Scientists have discovered you can have your cake and eat it too: Eat it now and it stays with you forever!
They say that the more you exert yourself, the more calories you burn. This means the longer it takes me to get out of bed in the morning, the healthier I will be.
I’ve often been curious about Magda Szubanski’s willingness to offer herself up as the butt of fat jokes. At least her character Sharon Strzelecki is sports mad; inside the fatty she is, is a thin person straining to get out.
Magda did lose a lot of weight when she was a spokesperson for Jenny Craig. I wonder how she has dealt all these years with the internal conflict between the need to accept herself as she is, and what might have been a perfectly normal desire to fit with the accepted social norm of looking “healthy“ [i.e. thin].
Thin is not necessarily healthy. Dean Lukin was not exactly thin when he won an Olympic Gold medal for weightlifting, losing 58 kilos when he retired from the sport, then publishing a diet book.
The gap between how old we feel and how old we are physically increases as time passes. Sometimes I look in a mirror and am shocked by the age of the face I see.
Similarly, the gap between how thin I feel and the weight I am seems to be increasing as time passes. Sometimes I look in a mirror and am shocked by the weight of the person I see. Quite the opposite of the body distortion an anorexic person suffers.
At present I am short for my weight, eat badly and live an extremely sedentary lifestyle. Yes, I make bad personal choices, and the reasons are many. One reason - not an excuse, mind - is what has now been officially confirmed as a bipolar disorder.
At the bottom of some fairly severe depressions, I have been far too thin. When thin, I receive compliments and praise from anyone from fleeting acquaintances to those I know, work with, socialise with and so on - including myself. The compliments are nice and certainly well intentioned.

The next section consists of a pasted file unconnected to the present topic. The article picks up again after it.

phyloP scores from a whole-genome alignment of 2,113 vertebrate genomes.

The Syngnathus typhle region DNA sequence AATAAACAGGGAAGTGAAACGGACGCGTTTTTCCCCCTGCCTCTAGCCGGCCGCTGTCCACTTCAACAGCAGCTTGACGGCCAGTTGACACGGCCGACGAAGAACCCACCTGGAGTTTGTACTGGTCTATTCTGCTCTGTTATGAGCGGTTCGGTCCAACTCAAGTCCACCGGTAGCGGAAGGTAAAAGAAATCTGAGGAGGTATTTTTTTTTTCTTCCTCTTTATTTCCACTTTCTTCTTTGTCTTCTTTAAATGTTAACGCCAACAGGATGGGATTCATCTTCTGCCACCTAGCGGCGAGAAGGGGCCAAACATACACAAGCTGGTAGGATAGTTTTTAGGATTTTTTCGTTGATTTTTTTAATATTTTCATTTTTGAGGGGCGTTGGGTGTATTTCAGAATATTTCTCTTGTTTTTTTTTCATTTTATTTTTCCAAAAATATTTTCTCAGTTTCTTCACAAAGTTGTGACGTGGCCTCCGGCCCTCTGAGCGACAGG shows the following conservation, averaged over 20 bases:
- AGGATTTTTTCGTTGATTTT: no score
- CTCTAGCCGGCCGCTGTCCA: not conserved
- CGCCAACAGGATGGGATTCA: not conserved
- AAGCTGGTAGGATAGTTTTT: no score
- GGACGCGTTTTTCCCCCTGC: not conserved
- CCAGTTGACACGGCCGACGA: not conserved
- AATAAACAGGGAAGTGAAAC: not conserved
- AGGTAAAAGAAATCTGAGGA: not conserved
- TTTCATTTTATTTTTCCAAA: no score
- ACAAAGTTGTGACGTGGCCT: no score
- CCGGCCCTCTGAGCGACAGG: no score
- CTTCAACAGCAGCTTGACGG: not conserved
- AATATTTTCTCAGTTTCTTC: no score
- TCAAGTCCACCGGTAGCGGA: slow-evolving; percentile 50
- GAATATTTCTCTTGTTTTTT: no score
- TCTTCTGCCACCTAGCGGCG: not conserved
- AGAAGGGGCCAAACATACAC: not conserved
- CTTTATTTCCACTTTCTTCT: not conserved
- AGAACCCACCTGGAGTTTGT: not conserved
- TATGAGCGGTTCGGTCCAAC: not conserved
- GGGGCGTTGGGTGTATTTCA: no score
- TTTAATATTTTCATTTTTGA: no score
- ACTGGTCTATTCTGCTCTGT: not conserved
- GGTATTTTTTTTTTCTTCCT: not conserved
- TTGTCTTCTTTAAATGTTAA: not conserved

During some more stable and balanced periods of my life, I’ve stacked on heaps of weight. Quite reasonably the compliments dry up, though the only person decidedly uncomplimentary about my weight has been myself.
One of the features of Bipolar II is an intermittent tendency to mixed states, where we are sometimes manic and depressed at the same time. Eating stops altogether, and sleep is replaced by pacing. Complemented by a growing obsession with the need to live healthily [rather than a need to be thin] this has led to periods of extremely healthy eating and lots and lots of walking. This really helps keep the weight under control.
Now that I have found the right balance of [expensive] medications, my weight has stabilised somewhere on the border between overweight and obese. Although this is unhealthy, it’s actually a relief because it is a sign of mental health. I can live with this.
As the Victorian Government announced plans to spend millions on an education program to try and prevent school children from becoming obese early in life, newspapers make regular reports about kids as young as 6 talking in complex terms about their own weight issues - usually in a way that reflects concern about appearance and other people’s opinions rather than health.
Junk food, of course, is still a major money-spinner in school canteens.
We’ve recently learned that after Magda Szubanski retired as Jenny Craig role model, the company approached chef Julie Goodwin with a generous offer to become the new weight loss work in progress. Julie declined, saying she was happy with who she is.
Good for her.
It has been suggested that if the good lord intended for people to be able to touch the floor comfortably, he would have given us longer arms. For me, a manageable and healthy weight is one that will allow me to bend far enough on those rare occasions I spot a fiver on the footpath.